21.AUG.2016 4 MIN READ | 4 MIN READ

Google the term ‘heart disease’, and you’ll find yourself confronted with an array of nasty-sounding ailments. We get to the heart of the matter, with this guide to common symptoms, causes and preventive measures.

Last updated on 18 February 2020

What exactly is heart disease?

Generally speaking, heart disease covers any disorder of the heart and circulatory system. It’s a serious issue that is the leading cause of death of men in America, with 1 in 4 men dying from it. Closer to home, almost 1 in 3 deaths in Singapore are attributed to heart diseases or stroke.

The most common types of heart disease include blood vessel diseases such as coronary artery disease, heart rhythm sickness (arrhythmias), and born-with (congenital) heart defects. Other conditions usually involve narrowed or blocked blood vessels that can lead to chest pain, heart attacks, or even a stroke.

Different heart diseases trigger a variation of symptoms – and recognising the correct match can help medical professionals identify the cause quickly in an emergency so that the right action is taken.

What are some common heart diseases and their symptoms?

While the list is pretty large, we’ve listed some of the broader categories of heart disease and their causes.

Heart disease in the blood vessels

Coronary artery cardiovascular disease
The coronary arteries supply the heart with nutrients and oxygen by circulating blood. Cardiovascular diseases occur when these arteries can get clogged up with plaque from cholesterol and fatty deposits. You may want to be mindful of this if you’re a meat lover or consume a lot of animal-based products like eggs and milk.

If a blood clot occurs, blood flow is restricted, potentially causing a heart attack.

Symptoms to be wary of include:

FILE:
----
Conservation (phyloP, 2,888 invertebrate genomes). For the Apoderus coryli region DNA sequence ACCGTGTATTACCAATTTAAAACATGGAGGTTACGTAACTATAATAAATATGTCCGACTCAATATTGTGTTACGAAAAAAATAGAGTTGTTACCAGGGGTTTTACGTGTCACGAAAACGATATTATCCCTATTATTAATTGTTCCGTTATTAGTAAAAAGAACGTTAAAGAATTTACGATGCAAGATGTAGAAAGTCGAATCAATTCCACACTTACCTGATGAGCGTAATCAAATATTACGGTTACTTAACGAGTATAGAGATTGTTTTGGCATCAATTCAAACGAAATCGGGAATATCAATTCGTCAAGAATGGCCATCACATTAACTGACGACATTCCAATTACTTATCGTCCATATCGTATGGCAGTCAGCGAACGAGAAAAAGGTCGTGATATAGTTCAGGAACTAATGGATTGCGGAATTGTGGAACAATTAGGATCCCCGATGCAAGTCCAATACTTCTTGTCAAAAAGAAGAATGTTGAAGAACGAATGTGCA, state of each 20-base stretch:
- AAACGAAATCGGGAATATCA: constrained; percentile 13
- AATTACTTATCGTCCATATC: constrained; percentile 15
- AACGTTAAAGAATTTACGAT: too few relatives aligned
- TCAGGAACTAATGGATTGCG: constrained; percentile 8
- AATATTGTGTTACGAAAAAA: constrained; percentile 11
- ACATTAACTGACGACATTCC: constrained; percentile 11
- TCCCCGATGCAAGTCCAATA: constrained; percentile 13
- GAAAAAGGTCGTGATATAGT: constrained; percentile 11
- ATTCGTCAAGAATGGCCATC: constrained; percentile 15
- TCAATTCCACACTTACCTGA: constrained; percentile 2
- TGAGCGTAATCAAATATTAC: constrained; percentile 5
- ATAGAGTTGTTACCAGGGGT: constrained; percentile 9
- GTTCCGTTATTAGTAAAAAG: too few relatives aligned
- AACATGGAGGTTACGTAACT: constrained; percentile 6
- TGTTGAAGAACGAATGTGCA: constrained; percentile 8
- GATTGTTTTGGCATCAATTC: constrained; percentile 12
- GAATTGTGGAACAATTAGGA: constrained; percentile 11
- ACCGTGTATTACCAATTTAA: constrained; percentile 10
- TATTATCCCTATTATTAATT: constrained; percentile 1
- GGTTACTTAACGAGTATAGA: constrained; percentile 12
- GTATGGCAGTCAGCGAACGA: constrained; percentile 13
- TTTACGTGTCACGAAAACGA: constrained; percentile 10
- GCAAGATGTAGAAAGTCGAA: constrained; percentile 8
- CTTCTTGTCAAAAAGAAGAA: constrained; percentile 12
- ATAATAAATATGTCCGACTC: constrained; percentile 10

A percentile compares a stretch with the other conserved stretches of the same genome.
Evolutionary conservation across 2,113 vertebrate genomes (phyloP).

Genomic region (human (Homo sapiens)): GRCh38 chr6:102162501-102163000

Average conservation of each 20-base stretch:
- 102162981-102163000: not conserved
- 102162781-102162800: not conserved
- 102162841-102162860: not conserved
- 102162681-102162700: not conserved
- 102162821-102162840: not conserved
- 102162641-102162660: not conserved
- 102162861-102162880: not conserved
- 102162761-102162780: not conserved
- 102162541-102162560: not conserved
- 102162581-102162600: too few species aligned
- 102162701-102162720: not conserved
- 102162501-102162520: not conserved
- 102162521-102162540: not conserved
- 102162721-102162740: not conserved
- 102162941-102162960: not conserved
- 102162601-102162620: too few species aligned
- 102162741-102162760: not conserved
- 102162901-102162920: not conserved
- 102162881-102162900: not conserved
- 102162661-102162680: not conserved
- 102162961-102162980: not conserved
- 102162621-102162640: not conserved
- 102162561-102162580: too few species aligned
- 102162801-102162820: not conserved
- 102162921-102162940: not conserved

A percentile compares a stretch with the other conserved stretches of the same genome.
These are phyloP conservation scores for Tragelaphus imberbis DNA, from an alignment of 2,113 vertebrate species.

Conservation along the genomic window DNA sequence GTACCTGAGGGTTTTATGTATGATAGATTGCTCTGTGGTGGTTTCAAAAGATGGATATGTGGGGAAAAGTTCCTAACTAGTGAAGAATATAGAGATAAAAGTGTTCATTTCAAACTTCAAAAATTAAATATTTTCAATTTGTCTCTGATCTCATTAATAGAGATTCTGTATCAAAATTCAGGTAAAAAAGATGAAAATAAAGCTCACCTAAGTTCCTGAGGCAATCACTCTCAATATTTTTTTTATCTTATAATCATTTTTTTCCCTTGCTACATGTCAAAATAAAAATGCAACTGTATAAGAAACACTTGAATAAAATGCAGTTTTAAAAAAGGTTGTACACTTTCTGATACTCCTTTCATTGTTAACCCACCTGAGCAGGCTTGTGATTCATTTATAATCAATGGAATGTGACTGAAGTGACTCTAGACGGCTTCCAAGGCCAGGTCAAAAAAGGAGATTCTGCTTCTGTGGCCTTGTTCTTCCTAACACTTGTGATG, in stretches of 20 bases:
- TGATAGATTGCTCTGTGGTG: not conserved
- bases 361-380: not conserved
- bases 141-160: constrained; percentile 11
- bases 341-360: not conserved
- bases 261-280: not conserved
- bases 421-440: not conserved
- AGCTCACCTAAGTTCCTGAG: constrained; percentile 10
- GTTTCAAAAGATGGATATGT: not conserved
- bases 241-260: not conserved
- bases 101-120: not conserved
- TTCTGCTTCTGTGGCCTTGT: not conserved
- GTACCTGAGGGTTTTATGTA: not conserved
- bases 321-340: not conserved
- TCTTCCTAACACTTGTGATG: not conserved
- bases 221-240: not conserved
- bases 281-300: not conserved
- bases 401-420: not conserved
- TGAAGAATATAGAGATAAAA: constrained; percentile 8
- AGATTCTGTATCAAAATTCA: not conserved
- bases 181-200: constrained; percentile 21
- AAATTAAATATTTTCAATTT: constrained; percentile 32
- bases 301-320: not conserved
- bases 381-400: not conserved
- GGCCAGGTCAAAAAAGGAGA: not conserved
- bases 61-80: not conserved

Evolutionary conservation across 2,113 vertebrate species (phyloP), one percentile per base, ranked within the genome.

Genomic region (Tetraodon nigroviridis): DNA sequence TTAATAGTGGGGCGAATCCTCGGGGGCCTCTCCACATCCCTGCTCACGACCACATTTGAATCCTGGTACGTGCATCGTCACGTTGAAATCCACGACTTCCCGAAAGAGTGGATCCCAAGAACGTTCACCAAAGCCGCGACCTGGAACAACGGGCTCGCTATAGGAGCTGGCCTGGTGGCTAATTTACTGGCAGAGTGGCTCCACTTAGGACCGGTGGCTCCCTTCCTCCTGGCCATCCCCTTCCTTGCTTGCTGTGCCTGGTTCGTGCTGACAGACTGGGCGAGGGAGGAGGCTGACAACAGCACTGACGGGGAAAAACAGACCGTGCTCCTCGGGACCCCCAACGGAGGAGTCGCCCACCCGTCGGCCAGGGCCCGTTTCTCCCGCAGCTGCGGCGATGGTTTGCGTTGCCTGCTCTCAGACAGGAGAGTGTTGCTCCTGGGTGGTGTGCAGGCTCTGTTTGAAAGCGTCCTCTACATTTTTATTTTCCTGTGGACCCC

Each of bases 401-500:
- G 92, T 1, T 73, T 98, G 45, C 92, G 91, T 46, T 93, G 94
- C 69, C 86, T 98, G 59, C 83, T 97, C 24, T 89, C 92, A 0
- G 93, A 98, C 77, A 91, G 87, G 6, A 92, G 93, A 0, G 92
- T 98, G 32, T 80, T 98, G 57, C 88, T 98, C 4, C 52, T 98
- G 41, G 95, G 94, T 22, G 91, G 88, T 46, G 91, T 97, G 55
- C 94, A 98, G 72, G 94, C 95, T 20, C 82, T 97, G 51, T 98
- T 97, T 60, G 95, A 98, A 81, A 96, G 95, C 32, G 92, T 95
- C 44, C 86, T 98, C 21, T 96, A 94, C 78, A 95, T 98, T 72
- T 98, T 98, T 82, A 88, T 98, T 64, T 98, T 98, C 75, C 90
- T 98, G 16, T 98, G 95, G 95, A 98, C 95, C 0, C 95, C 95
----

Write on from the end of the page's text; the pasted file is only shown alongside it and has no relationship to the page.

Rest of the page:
• Chest pain, tightness, pressure and discomfort
  • Cold shivers
  • Shortness of breath
  • Pain, numbness and weakness in the neck, jaw, throat and upper abdomen

Abnormal heartbeat

When your heart beats fast or irregularly it could be due to a heart arrhythmia. Common causes include natural heart defects, diabetes, high blood pressure, or extreme smoking and alcoholic habits. Stress could also play a part in causing heart arrhythmia – so workaholics out there, do make time for rest.

Be sure to keep an eye out for:

  • An abnormally quick, slow or erratic heartbeat
  • A ‘fluttering’ feeling in your chest
  • Chest pain
  • Shortness of breath
  • Light-headedness, dizziness or fainting.

Weak heart muscle

This can occur due to genetics or artery diseases. It may be difficult to detect, but as conditions worsen, you may experience breathlessness, fatigue or swelling of the limbs.

Heart infections

Heart infection fever
Heart infections occur when the inner membrane that separates the heart’s chambers and valves is infected. They are usually caused by the presence of bacteria, parasites or viruses in the heart.

On top of symptoms similar to the previous conditions, one could experience fever, dry cough, or even unusual skin rashes.

Valvular heart disease

Some may be born with valvular heart disease, and others may get them from connective tissue disorders. When any of the 4 valves of the human heart are damaged and does not allow blood to flow through as it should – leading to narrowing, leaking, or improper closing of the valves, one can be in physical danger.